Bookstore Glossary Library Links News Publications Timeline Virtual Israel Experience
Anti-Semitism Biography History Holocaust Israel Israel Education Myths & Facts Politics Religion Travel US & Israel Vital Stats Women
donate subscribe Contact About Home

Else Lasker-Schueler

(1869 – 1945)

Else Lasker-Schueler was a German poet. Lasker-Schueler grew up in an assimilated family in Elberfeld. In 1894 she married the doctor Berthold Lasker and, moving to Berlin, soon after became part of a group of avant gardist artists gathering around the bohemian writer Peter Hille, taking lessons in drawing and writing her first poems (published in the volumes Styx (1902), and Der siebente Tag (1905)).

Working together with her second husband, Herwarth *Walden (to whom she was married from 1901 to 1911), who was the editor of the main journal of German expressionism, Der Sturm, she soon turned out to be one of the most highly acclaimed expressionistic writers. Within this literary and artistic movement, from around 1910 to 1920, she was also part of a generation of young Jewish writers who rejected the bourgeois concept of assimilation of their parents and discovered Judaism as a counterculture. Lasker-Schueler's name for these non-bourgeois Jews was "wilde Juden." In this context, she created her own world of mythical Oriental and biblical figures, stories, and poems. She also mythologized her friends – and even more herself as "Princess Tino of Baghdad" and later as "Prince Yussuf of Thebes" (cf. the stories Die Naechte Tino von Bagdads, 1907; Der Prinz von Theben, 1914; HebraeischeBalladen, 1913).

She expanded this poetical myth in her novels Mein Herz (1913) and Der Malik (1919). They consist of an account of the literary and artistic avant garde in the form of letters to her friends (among them Franz Marc, Karl *Kraus, Alfred *Doeblin, Gottfried Benn, Max *Brod, and Franz *Werfel). In the story Der Wunderrabbiner von Barcelona (1921) and in the novel/play Arthur Aronymus (1932), the subject was her own family history (e.g., her grand-grandfather, the famous rabbi Hirsch Cohen, in the latter), but also the conflicted relationship between Judaism and Christianity. While the "Wanderrabbiner" portrays – following Heinrich *Heine's Der Rabbi von Bacherach – the persecution of the Jews in Christian Europe, Arthur Aronymus ends with a utopian reunion of Jews and Christians, represented even more emphatically when Arthur Aronymus was staged as a play in Zurich in 1936.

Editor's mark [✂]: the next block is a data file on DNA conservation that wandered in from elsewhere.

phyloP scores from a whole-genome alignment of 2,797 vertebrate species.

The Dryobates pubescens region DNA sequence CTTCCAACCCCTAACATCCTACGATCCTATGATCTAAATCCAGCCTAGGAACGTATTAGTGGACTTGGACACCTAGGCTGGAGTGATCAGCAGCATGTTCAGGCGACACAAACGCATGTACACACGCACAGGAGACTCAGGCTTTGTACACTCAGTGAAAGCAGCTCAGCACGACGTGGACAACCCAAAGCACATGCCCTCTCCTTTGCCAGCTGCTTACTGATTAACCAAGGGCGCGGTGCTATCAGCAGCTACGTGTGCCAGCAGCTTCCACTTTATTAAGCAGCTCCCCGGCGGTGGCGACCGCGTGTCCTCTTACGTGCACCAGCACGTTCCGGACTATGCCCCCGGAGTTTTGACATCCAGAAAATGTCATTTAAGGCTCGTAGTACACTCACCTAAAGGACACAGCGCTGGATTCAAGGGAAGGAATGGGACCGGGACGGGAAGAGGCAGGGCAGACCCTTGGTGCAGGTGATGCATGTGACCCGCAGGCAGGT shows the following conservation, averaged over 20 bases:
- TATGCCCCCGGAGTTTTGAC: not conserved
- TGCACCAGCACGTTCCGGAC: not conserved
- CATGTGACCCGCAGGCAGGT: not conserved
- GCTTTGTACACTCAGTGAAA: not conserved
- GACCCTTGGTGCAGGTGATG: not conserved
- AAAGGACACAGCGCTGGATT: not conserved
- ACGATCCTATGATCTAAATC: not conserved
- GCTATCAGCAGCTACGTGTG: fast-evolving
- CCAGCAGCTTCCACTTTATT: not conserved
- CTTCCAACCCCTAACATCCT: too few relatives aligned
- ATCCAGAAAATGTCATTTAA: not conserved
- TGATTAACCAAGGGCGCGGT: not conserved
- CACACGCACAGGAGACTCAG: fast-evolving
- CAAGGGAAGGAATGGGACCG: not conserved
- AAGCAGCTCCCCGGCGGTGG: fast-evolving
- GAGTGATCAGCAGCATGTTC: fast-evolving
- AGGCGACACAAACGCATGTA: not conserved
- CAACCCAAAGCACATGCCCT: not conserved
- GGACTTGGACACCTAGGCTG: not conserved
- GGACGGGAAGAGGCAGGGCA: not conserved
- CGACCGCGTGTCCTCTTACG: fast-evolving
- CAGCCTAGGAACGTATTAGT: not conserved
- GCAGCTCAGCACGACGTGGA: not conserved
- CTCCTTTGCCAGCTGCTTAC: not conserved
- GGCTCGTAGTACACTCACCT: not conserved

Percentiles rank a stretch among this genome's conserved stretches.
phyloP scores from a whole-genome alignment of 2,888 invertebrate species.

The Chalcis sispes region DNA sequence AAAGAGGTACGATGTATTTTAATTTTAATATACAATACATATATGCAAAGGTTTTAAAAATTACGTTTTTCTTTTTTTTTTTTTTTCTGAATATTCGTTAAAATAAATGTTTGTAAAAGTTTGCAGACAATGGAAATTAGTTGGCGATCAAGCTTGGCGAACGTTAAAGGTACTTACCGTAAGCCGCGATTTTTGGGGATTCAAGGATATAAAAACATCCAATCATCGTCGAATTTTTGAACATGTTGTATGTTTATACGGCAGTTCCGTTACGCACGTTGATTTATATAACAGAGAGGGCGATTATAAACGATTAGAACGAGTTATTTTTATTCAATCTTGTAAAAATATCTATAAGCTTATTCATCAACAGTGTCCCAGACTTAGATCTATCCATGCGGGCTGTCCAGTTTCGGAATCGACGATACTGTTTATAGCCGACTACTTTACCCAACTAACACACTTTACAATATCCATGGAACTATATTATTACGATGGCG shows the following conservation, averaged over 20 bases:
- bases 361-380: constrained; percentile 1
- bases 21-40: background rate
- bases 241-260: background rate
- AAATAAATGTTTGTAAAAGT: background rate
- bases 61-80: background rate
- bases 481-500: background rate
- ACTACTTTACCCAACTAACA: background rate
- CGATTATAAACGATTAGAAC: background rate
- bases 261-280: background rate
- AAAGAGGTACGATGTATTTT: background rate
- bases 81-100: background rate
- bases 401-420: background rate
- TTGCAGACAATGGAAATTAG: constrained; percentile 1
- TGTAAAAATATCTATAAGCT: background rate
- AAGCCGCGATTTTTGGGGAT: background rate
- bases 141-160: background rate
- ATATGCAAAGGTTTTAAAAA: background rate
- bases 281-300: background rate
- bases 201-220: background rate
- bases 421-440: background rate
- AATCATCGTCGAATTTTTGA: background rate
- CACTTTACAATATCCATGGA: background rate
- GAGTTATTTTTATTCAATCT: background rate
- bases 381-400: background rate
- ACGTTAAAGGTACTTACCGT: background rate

A successful writer (and artist) in the Weimar Republic – she had her collected works published in ten volumes in 1919–20, and won the Kleist Prize in 1932 – Lasker-Schueler had to flee from Nazi-Germany to Switzerland in 1933. She lived in Zurich and Ascona under most difficult circumstances, supported by the Jewish community and selling her drawings while publishing a few poems in journals such as Klaus Mann's exile journal Die Sammlung (1934/35). Already during this period she undertook two journeys to Palestine, the first in 1934 and the second in 1937, staying mostly in Jerusalem and becoming well acquainted with the German-Jewish intellectuals of the yishuv. Back in Switzerland, she wrote an account of the trip, Das Hebraeerland (1937). She portrayed Palestine not so much in a political and realistic way, but rather in a utopian way, showing Jews and Arabs living in harmony, yet she herself did not feel at home in Palestine. After a third journey to Palestine in 1939, during which World War II broke out, she had to stay in Jerusalem, where she spent her last years. In close contact with German-Jewish intellectuals like Ernst *Simon, Werner *Kraft, Shmuel Yosef *Agnon, Salman *Schocken, and Samuel *Bergman, she continued writing poems, some of which were published in Arnold *Zweig's German journal Der Orient (printed in Haifa), and collected in her last volume, Mein blaues Kla-vier (Jerusalem, 1943). In Jerusalem she also wrote her third play, IchundIch (1940; published in 1979), which criticizes national socialism in the mythic language of the Faust-theme. Her works were published in a critical edition from 1996 to 2002, and her letters began appearing in 2003.



M. Wiener, in: G. Krojanker (ed.), Juden in der deutschen Literatur (1922), 179–92; W. Kraft, Else Lasker-Schueler (1951); E. Ginsberg (ed.), Dichtungen und Dokumente: Else Lasker-Schueler (1951); M. Kupper, in: Literaturwissenschaftliches Jahrbuch (1968); E. Kluesener, Else Lasker-Schueler in Selbstzeugnissen und Bilddokumenten (1980); I. Shedletzky, in: M. Gelber (ed.), The Jewish Reception of Heinrich Heine (1992); J. Hessing, Die Heimkehr einer juedischen Emigrantin. Else Lasker-Schuelers mythisierende Rezeption 1945 bis 1971 (1993); G. Dane, in: Text und Kritik, 122 (1994); S.M. Hedgepeth, Ueberall blicke ich nach einem heimatlichen Boden aus. Exil im Werk Else Lasker-Schuelers (1994); A. Bodenheimer, Die auferlegte Heimat. Else Lasker-Schuelers Emigration in Palaestina (1995); I. Hermann, "RaumKoerperSchrift." Mythopoetische Verfahrensweisen in der Prosa Else Lasker-Schuelers (1997); S. Bauschinger, Else Lasker-Schueler. Biographie (2004).

Source: Encyclopaedia Judaica. © 2007 The Gale Group. All Rights Reserved.